Happy Valley

Members
  • Content Count

    29
  • Joined

  • Last visited

Community Reputation

4 Neutral

About Happy Valley

  • Rank
    Member

Personal Information

  • Location
    Cheshire

Recent Profile Visitors

The recent visitors block is disabled and is not being shown to other users.

  1. We have full planning. It is odd as they have objected to 2 removal of conditions that are not related to boundary but added this in as part of their objection. Clutching at straws or a clever first move?
  2. They haven't officially raised a dispute but added the survey to a planning objection for our new build. So it is so far purely a statement to the planners and not an official dispute raised directly to us. We do know that a dispute is coming and I want to be prepared when it does. In the meantime we are not discussing it with them.
  3. It was placed there new in 2000/1 when the previous owner of our house built a new house behind and split the plot. There was no boundary prior to that - just an open field/garden.
  4. The survey was done physically at the location and not remotely. The information also states: "The Title Plan shows multiple discrepancies with the boundary" "These measurements are not definitive, as the Boundary line has been traced from the Title Plan. These plans are only produced as a guidance to general position and fitting to match a topographic survey will always introduce scaling errors" Boundary issue.pdf
  5. Yes - both sides of the boundary have titled land that is registered to the neighbours and ourselves. ie there is no unregistered land. Thanks for your response.
  6. Our neighbour who is trying anything to stop our new build has claimed that there is two metres of our garden that is his. There has been a fence and hedge for 19/20 years and the land to our side has been mowed and looked after purely by ourselves during this time. It is registered land. The neighbour has had a survey carried out by Survey Hub which shows a line starting at 2.35m wide narrowing to 2.02m wide over the length of the boundary. How accurate is this survey as I assume they take it off the land registry documents which are no where near as detailed?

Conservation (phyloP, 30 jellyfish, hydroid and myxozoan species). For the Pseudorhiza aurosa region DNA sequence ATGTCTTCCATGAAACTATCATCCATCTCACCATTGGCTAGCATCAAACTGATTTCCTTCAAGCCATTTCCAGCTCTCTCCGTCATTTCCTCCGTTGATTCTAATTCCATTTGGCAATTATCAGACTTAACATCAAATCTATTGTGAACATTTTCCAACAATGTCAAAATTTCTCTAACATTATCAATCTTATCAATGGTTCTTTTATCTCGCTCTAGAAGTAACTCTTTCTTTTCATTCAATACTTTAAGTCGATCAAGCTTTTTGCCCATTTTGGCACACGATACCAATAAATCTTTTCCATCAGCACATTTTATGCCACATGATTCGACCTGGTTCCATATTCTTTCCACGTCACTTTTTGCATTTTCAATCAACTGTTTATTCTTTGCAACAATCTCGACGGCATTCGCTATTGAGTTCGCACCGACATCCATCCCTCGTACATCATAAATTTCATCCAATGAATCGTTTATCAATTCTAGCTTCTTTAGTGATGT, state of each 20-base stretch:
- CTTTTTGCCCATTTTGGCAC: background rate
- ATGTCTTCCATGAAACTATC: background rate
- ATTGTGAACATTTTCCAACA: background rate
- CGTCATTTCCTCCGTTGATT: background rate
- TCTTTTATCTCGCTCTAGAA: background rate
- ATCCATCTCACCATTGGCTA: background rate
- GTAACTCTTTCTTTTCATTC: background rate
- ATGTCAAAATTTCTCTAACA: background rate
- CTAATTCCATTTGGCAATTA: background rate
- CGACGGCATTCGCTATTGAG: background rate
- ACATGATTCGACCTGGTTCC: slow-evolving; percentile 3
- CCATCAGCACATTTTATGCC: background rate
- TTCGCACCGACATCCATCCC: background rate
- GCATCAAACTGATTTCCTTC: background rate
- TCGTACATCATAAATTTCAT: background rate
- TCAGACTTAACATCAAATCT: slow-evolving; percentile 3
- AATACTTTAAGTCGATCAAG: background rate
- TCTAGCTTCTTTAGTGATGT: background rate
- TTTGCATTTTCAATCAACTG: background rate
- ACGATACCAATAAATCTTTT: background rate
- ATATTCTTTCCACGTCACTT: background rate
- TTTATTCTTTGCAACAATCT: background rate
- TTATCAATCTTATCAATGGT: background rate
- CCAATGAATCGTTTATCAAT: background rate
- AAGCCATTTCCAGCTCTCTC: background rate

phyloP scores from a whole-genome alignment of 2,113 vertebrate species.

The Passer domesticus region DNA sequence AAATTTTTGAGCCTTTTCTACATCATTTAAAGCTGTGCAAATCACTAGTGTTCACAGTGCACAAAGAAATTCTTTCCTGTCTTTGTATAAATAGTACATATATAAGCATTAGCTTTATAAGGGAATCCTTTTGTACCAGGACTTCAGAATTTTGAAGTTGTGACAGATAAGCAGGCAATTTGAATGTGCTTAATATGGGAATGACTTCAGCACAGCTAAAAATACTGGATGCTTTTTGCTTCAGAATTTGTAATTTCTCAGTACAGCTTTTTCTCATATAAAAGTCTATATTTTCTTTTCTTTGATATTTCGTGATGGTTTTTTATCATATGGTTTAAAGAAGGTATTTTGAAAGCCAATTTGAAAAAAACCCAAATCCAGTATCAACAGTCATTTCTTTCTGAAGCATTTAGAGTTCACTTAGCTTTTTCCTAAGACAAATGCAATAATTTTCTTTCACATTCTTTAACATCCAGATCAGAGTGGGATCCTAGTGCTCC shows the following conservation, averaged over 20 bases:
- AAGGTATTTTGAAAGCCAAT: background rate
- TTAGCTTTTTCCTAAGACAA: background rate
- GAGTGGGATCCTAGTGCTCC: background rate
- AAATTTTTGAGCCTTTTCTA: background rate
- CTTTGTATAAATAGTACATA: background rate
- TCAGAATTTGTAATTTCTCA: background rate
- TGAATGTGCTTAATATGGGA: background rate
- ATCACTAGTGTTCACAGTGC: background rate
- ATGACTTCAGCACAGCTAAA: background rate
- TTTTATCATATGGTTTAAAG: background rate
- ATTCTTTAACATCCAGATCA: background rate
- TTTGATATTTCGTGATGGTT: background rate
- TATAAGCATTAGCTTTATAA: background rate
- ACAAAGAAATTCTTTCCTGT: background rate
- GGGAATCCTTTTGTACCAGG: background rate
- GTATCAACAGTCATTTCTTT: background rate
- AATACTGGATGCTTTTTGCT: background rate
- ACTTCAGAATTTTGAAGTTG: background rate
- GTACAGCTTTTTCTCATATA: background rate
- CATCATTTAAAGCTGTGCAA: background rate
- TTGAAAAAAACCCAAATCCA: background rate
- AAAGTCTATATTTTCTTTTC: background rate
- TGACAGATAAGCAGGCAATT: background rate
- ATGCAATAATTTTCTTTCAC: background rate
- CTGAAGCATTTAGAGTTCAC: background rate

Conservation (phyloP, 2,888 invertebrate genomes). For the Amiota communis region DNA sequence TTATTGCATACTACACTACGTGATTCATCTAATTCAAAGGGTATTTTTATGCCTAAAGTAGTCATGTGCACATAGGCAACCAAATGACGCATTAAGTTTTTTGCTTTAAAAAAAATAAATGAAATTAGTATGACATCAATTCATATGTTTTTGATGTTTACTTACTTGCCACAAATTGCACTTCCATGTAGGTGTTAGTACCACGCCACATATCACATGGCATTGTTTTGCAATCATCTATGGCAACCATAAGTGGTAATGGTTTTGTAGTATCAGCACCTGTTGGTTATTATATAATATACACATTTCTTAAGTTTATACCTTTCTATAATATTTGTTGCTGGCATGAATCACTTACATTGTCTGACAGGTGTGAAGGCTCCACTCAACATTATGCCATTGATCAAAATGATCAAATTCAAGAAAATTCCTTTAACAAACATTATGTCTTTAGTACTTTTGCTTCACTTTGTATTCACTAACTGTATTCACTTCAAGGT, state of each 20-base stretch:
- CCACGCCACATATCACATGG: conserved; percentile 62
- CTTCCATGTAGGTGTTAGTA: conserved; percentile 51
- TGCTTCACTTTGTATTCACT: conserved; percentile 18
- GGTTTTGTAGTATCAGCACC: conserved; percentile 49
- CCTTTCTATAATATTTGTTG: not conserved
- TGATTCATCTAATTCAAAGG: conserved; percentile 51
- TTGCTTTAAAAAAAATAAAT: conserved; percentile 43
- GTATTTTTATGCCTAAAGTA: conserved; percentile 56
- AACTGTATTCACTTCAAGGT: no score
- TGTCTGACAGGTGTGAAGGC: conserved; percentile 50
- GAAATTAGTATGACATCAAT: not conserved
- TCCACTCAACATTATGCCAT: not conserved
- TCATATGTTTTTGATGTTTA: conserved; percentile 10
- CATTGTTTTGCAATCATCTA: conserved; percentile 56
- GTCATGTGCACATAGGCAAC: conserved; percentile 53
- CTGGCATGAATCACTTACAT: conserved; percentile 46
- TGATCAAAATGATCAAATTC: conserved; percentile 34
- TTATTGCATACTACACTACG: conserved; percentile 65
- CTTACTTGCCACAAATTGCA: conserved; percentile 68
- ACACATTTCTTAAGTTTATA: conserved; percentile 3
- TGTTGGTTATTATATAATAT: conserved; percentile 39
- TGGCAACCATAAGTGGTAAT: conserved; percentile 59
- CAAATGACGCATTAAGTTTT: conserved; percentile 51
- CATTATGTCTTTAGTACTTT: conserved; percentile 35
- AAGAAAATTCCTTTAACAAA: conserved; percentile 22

7. An update on this for both water and electricity. We have been informed by Electricity North West that the power can come from our existing land so no issues there. The water supply is a problem but someone this morning mentioned a bore hole for water supply thus negating the need to connect to the mains. Will probably put things on hold until such time as a survey is carried out.
  8. Is there a minimum depth to which a water pipe should be connected? The boundary which I am looking at with the neighbour has a row of low poplar bushes the trunks of which are about 50 cm back from the edge of the boundary. Will the utility companies wish to see this trench open before filling?
  9. Not sure that the Access to Neighbouring Land act helps: https://www.legislation.gov.uk/ukpga/1992/23/section/1 as it is not the repair or renewal of a pipe but the placing of a new pipe for a new building.
  10. Thanks for all the responses. I have another option which is through a neighbours garden for a about a meter or two before turning through 90 degrees across an adopted pavement and onto the road. I get on well with this neighbour and we go to the local regularly with other pals. We sold him some land a few years ago to facilitate an extension to his house. Some money his way may hopefully allow us a way to connect.
  11. The connection from the end of our land to the adopted cul-de-sac is no more than 5 metres - can I connect by boring underneath the driveway and connecting without digging the neighbour owned driveway up or do I still require permission to go under? The deed does say that we are able to pass and repass at all times and for all purposes which I believe will negate the problem with the access for build vehicles.
  12. We have a right of access over a neighbour owned driveway for our new build. It actually says that we have the right to pass and repass with or without vehicles over and along the driveway. The connections for the water and electricity will need to pass over the bottom of their driveway. The neighbour has objected to our build and will try and do anything to stop it. The question is despite the existing clause do we need their permission to dig up the driveway to connect the utilities?
  13. Our plans have a mono pitch roof with approx a 10 degree slope. The plan is to use a SIP and then clad in metal (another discussion). We are seeking a high degree of insulation but are not building to passive house standard. I have seen Kingspan range of roofing SIPs. Any other recommendations please.